Why I Hate the Grammy’s

photo 1 (4)The media is a tool used to instruct the masses on what to like and what should be popular. The Grammy’s is one of their many enablers. Rather than a celebration of talent, hard work, and musical artistry, the Grammy’s is an ongoing advertisement, disguised in the form of a live, mixed genre concert. It’s the fast food of the music industry, stuffed with over-produced and unfulfilling garbage, packaged in a flashy show of lights and sounds, and consumed by the masses. With the persuasion of the media determining trends and popularity, the fate of the nominees and award winners has already been sealed.

Despite my cynicism, I did tune in Sunday evening, in my most mocking disposition. Surprisingly, I realized that the number of musical performances outweighed the amount of awards given out almost 2 to 1. For a 3 ½ hour show, only a total of ten awards were presented, further proving the exercise of media exploiting power masked by sparkling lights, colorful costumes, and far too often, mediocre talent.

Kelly Clarkson’s powerful tribute to Patty Page and Carole King was a highlight of the evening, and perfect demonstration that flashy production is unnecessary. Clarkson’s music is not a favorite of everyone, but that doesn’t retract from her immense musical gift. She filled the room with her commanding vocals, accompanied only by piano, guitar, and enough lighting to illuminate the small stage surrounding her.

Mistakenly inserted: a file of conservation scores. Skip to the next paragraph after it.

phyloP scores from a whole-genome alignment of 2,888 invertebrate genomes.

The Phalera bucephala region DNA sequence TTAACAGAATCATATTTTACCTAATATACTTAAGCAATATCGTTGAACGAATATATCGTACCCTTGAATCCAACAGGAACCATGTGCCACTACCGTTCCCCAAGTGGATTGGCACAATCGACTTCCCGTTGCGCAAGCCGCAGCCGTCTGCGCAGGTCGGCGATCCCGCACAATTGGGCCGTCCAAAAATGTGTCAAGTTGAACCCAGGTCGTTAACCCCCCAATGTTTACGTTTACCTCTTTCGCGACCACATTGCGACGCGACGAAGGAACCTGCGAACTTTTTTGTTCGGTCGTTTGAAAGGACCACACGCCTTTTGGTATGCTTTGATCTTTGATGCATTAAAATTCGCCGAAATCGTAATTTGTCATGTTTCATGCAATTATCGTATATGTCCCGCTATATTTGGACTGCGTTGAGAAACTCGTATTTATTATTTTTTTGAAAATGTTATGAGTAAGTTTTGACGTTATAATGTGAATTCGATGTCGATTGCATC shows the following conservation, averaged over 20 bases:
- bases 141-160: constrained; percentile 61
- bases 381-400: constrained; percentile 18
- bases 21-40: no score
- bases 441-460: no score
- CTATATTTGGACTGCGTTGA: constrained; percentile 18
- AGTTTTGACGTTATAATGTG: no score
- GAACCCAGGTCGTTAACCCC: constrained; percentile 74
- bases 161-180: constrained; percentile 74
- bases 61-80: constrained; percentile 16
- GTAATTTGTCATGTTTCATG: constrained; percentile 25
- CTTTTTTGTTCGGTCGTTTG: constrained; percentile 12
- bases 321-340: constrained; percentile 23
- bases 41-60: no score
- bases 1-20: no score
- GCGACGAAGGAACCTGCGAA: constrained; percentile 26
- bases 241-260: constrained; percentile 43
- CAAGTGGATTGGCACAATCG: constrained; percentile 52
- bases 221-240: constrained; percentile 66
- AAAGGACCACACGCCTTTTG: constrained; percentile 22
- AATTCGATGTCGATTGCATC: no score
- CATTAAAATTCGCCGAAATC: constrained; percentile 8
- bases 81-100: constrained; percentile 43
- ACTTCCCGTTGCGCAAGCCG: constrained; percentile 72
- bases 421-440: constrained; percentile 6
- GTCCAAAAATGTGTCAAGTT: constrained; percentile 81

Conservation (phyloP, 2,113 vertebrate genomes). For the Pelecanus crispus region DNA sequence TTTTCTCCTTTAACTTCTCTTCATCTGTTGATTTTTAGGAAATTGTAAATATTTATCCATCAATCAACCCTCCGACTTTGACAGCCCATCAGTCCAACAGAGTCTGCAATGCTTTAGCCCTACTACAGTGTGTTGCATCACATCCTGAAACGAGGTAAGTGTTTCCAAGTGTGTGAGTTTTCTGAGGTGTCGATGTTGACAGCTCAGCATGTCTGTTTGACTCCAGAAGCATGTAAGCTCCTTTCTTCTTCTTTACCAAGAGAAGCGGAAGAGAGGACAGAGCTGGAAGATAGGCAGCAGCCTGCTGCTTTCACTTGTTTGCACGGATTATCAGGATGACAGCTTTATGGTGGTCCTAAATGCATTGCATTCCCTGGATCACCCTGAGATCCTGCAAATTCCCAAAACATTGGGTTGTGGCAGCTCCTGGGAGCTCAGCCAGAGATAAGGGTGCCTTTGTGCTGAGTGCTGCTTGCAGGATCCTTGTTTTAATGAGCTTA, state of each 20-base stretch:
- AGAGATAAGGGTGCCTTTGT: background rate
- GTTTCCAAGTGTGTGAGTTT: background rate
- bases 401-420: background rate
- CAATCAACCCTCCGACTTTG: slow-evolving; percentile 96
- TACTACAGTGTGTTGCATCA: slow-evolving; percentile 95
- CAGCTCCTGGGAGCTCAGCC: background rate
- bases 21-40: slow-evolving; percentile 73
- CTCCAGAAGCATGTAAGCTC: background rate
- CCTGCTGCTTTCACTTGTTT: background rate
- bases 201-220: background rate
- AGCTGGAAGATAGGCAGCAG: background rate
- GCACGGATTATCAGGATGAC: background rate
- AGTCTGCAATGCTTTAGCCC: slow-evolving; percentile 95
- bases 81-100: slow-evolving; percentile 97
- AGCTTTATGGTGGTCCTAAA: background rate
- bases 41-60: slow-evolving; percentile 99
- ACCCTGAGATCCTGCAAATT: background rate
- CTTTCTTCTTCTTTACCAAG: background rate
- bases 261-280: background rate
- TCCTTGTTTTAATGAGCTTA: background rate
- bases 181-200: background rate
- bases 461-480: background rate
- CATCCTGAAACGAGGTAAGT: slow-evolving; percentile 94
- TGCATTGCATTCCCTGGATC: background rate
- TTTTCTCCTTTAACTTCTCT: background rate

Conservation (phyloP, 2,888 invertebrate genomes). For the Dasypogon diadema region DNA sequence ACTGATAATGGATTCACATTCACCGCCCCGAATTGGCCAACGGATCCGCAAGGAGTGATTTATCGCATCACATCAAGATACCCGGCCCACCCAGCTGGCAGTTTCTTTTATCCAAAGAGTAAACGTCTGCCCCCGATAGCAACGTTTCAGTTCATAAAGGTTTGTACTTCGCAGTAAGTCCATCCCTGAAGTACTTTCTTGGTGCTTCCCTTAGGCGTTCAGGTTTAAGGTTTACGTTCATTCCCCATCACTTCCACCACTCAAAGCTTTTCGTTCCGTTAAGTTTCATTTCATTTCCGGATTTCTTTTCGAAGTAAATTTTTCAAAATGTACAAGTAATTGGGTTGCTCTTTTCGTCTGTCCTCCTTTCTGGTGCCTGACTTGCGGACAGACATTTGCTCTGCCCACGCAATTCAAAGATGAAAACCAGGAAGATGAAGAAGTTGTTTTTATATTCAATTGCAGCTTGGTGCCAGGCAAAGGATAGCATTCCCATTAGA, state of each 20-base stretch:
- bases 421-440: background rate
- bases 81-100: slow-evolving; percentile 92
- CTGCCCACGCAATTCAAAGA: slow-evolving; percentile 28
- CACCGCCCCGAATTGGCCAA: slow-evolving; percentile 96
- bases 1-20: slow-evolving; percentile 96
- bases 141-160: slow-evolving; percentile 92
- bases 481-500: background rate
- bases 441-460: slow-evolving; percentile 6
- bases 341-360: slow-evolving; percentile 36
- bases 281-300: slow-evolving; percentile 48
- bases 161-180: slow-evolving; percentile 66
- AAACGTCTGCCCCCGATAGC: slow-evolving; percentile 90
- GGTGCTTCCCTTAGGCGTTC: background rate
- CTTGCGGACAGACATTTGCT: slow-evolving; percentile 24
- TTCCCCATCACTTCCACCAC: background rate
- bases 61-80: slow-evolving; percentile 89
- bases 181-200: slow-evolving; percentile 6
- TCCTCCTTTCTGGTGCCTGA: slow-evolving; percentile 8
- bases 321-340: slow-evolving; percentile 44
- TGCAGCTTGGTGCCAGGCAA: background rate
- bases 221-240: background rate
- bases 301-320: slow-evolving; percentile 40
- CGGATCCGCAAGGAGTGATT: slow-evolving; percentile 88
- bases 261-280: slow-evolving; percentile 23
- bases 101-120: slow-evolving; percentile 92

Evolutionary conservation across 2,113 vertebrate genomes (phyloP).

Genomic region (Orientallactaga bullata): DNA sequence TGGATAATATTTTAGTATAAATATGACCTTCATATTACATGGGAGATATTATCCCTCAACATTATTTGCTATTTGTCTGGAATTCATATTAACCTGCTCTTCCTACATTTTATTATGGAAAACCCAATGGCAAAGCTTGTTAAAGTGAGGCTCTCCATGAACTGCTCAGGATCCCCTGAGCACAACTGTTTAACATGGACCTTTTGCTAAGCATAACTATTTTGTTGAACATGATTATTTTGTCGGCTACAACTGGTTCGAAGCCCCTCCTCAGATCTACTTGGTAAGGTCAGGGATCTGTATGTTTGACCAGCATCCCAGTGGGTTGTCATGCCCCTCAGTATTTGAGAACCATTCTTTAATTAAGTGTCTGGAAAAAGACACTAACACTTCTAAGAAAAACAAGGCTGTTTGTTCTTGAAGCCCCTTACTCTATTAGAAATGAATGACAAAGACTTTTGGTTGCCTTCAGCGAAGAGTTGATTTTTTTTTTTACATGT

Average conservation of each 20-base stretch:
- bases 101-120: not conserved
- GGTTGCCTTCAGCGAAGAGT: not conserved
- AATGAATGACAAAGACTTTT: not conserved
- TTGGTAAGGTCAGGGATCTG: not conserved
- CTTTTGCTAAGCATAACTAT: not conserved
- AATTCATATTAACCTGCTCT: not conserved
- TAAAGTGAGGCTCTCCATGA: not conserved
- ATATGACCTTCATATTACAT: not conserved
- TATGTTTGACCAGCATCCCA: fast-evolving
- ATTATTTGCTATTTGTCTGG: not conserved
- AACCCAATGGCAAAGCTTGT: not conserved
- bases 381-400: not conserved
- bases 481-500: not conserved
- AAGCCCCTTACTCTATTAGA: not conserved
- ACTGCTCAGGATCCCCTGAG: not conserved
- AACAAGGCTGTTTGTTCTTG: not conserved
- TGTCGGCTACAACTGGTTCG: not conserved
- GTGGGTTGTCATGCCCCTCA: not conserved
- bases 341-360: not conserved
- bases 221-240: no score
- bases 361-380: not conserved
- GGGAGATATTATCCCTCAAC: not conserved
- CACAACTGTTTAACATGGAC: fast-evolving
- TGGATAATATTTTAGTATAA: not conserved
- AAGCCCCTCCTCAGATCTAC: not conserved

Further facilitating the merry-go-round of influence and control, the Recording Academy only considers music popularized by media persuasion to be worthy of their recognition. Radio declared “We Are Young,” by indie pop band Fun., the song to shove down the throats of the masses in 2012, ensuring it’s win as “Song of the Year.” Does this make the song’s recognition upon its original release in 2011 less worthy? Fun. also claimed the Grammy for “Best New Artist,” but new artist according to whom? The band formed in 2008, while The Lumineers, their competition in the same category, has been making music together since three years prior, in 2005. Why is it the decision of the Recording Academy, media, and pop culture in general, that these artists are now worthy of our acknowledgment?

You can call me a hipster if you want. If that’s the term we’ve coined to define someone with a profound love and connection to music beyond the gold dollar signs stamped flashily across most of it, then I wear the label proudly. I’m not interested in embellishment. Quality music, of ANY genre, stands on its own, without the need for the elaborate extras it’s so often accompanied by. My intimate connection is to the music, and I don’t believe we need to be told by the media, or anyone else, what’s worthy of our ears.


18 responses to “Why I Hate the Grammy’s

  1. I don’t think I’ve watched the Grammys in 10 years. They lost their appeal to me long before that, though. With the exception of maybe Frank Ocean, I don’t listen to anyone that was nominated. It’s the equivalent of the record industry’s ‘dog and pony show’.

    I wasn’t aware the radio even still existed(other than the internet variety). And I’m with you on the whole ‘Best New Artist’ fiasco. Shouldn’t they pick a band that truly was new to 2012? Makes absolutely no sense. It should be amended to ‘Best New Platinum-selling Artist’ of the year.

    • Agreed. Haven’t turned the radio on in ages so I’m often out of the loop on what’s “popular.” Which is just fine by me! Love my spotify. I would also like to nominate a title change to the less formal of “best artist the radio has decided it’s time to shove down the throats of the masses.” We should write them a letter 😉